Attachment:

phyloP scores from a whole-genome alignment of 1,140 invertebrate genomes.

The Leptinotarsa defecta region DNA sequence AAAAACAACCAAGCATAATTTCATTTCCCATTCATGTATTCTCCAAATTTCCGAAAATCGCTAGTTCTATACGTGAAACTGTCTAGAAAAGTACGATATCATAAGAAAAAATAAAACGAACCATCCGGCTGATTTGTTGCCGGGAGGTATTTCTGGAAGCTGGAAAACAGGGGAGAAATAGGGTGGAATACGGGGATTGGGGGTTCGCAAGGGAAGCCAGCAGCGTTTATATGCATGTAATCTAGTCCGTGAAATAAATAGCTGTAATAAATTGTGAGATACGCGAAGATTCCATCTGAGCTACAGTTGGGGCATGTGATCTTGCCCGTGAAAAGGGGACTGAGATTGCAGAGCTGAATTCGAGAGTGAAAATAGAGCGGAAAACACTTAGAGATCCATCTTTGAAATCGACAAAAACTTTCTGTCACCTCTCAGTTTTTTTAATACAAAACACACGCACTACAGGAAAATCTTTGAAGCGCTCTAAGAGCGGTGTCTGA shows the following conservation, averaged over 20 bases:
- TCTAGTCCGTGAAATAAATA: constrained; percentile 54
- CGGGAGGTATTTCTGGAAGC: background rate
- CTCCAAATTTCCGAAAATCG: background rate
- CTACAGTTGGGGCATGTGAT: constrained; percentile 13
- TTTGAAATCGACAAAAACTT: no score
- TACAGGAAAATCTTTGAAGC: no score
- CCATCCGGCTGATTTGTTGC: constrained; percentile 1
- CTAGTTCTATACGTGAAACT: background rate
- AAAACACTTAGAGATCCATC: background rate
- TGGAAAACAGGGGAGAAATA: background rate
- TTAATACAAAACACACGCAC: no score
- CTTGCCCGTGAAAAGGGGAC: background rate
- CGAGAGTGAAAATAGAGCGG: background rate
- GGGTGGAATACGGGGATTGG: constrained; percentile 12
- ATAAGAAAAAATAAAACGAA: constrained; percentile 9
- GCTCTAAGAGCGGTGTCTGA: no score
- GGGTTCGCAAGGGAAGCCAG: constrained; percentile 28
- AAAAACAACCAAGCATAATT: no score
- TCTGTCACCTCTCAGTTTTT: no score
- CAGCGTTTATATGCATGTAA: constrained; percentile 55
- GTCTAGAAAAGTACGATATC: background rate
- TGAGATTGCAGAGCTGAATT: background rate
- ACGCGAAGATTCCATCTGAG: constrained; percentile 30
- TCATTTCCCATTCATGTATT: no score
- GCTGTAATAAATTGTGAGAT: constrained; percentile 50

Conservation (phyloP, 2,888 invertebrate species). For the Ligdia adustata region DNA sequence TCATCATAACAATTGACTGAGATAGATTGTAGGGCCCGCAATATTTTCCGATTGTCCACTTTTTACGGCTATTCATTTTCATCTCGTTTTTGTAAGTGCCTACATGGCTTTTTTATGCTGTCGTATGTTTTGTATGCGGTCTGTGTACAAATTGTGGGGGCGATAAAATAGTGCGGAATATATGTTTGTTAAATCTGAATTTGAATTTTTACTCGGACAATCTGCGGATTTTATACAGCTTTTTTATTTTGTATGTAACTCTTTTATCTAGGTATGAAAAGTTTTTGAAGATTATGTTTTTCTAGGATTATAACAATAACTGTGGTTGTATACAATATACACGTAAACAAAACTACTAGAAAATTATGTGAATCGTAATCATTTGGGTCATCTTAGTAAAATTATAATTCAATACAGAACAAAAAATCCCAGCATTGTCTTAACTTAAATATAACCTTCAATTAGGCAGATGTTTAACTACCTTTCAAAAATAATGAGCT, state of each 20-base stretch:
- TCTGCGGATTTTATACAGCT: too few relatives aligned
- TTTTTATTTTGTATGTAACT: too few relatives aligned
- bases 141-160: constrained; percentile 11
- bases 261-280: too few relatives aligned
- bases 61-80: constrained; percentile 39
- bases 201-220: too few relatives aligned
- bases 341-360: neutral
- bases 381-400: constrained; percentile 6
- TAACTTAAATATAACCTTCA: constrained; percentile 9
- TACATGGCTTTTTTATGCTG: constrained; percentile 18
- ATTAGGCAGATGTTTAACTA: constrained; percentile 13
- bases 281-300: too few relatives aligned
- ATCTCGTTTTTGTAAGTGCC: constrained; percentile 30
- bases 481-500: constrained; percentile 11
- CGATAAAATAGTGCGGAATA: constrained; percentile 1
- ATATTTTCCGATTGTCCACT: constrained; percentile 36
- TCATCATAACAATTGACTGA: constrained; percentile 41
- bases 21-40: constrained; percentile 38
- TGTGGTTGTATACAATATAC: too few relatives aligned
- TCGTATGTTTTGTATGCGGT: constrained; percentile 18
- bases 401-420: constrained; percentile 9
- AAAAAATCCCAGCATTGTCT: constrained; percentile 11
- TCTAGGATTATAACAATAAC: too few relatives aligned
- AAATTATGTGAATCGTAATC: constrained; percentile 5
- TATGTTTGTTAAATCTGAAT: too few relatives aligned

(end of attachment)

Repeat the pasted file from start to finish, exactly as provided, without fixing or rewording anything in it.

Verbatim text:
phyloP scores from a whole-genome alignment of 1,140 invertebrate genomes.

The Leptinotarsa defecta region DNA sequence AAAAACAACCAAGCATAATTTCATTTCCCATTCATGTATTCTCCAAATTTCCGAAAATCGCTAGTTCTATACGTGAAACTGTCTAGAAAAGTACGATATCATAAGAAAAAATAAAACGAACCATCCGGCTGATTTGTTGCCGGGAGGTATTTCTGGAAGCTGGAAAACAGGGGAGAAATAGGGTGGAATACGGGGATTGGGGGTTCGCAAGGGAAGCCAGCAGCGTTTATATGCATGTAATCTAGTCCGTGAAATAAATAGCTGTAATAAATTGTGAGATACGCGAAGATTCCATCTGAGCTACAGTTGGGGCATGTGATCTTGCCCGTGAAAAGGGGACTGAGATTGCAGAGCTGAATTCGAGAGTGAAAATAGAGCGGAAAACACTTAGAGATCCATCTTTGAAATCGACAAAAACTTTCTGTCACCTCTCAGTTTTTTTAATACAAAACACACGCACTACAGGAAAATCTTTGAAGCGCTCTAAGAGCGGTGTCTGA shows the following conservation, averaged over 20 bases:
- TCTAGTCCGTGAAATAAATA: constrained; percentile 54
- CGGGAGGTATTTCTGGAAGC: background rate
- CTCCAAATTTCCGAAAATCG: background rate
- CTACAGTTGGGGCATGTGAT: constrained; percentile 13
- TTTGAAATCGACAAAAACTT: no score
- TACAGGAAAATCTTTGAAGC: no score
- CCATCCGGCTGATTTGTTGC: constrained; percentile 1
- CTAGTTCTATACGTGAAACT: background rate
- AAAACACTTAGAGATCCATC: background rate
- TGGAAAACAGGGGAGAAATA: background rate
- TTAATACAAAACACACGCAC: no score
- CTTGCCCGTGAAAAGGGGAC: background rate
- CGAGAGTGAAAATAGAGCGG: background rate
- GGGTGGAATACGGGGATTGG: constrained; percentile 12
- ATAAGAAAAAATAAAACGAA: constrained; percentile 9
- GCTCTAAGAGCGGTGTCTGA: no score
- GGGTTCGCAAGGGAAGCCAG: constrained; percentile 28
- AAAAACAACCAAGCATAATT: no score
- TCTGTCACCTCTCAGTTTTT: no score
- CAGCGTTTATATGCATGTAA: constrained; percentile 55
- GTCTAGAAAAGTACGATATC: background rate
- TGAGATTGCAGAGCTGAATT: background rate
- ACGCGAAGATTCCATCTGAG: constrained; percentile 30
- TCATTTCCCATTCATGTATT: no score
- GCTGTAATAAATTGTGAGAT: constrained; percentile 50

Conservation (phyloP, 2,888 invertebrate species). For the Ligdia adustata region DNA sequence TCATCATAACAATTGACTGAGATAGATTGTAGGGCCCGCAATATTTTCCGATTGTCCACTTTTTACGGCTATTCATTTTCATCTCGTTTTTGTAAGTGCCTACATGGCTTTTTTATGCTGTCGTATGTTTTGTATGCGGTCTGTGTACAAATTGTGGGGGCGATAAAATAGTGCGGAATATATGTTTGTTAAATCTGAATTTGAATTTTTACTCGGACAATCTGCGGATTTTATACAGCTTTTTTATTTTGTATGTAACTCTTTTATCTAGGTATGAAAAGTTTTTGAAGATTATGTTTTTCTAGGATTATAACAATAACTGTGGTTGTATACAATATACACGTAAACAAAACTACTAGAAAATTATGTGAATCGTAATCATTTGGGTCATCTTAGTAAAATTATAATTCAATACAGAACAAAAAATCCCAGCATTGTCTTAACTTAAATATAACCTTCAATTAGGCAGATGTTTAACTACCTTTCAAAAATAATGAGCT, state of each 20-base stretch:
- TCTGCGGATTTTATACAGCT: too few relatives aligned
- TTTTTATTTTGTATGTAACT: too few relatives aligned
- bases 141-160: constrained; percentile 11
- bases 261-280: too few relatives aligned
- bases 61-80: constrained; percentile 39
- bases 201-220: too few relatives aligned
- bases 341-360: neutral
- bases 381-400: constrained; percentile 6
- TAACTTAAATATAACCTTCA: constrained; percentile 9
- TACATGGCTTTTTTATGCTG: constrained; percentile 18
- ATTAGGCAGATGTTTAACTA: constrained; percentile 13
- bases 281-300: too few relatives aligned
- ATCTCGTTTTTGTAAGTGCC: constrained; percentile 30
- bases 481-500: constrained; percentile 11
- CGATAAAATAGTGCGGAATA: constrained; percentile 1
- ATATTTTCCGATTGTCCACT: constrained; percentile 36
- TCATCATAACAATTGACTGA: constrained; percentile 41
- bases 21-40: constrained; percentile 38
- TGTGGTTGTATACAATATAC: too few relatives aligned
- TCGTATGTTTTGTATGCGGT: constrained; percentile 18
- bases 401-420: constrained; percentile 9
- AAAAAATCCCAGCATTGTCT: constrained; percentile 11
- TCTAGGATTATAACAATAAC: too few relatives aligned
- AAATTATGTGAATCGTAATC: constrained; percentile 5
- TATGTTTGTTAAATCTGAAT: too few relatives aligned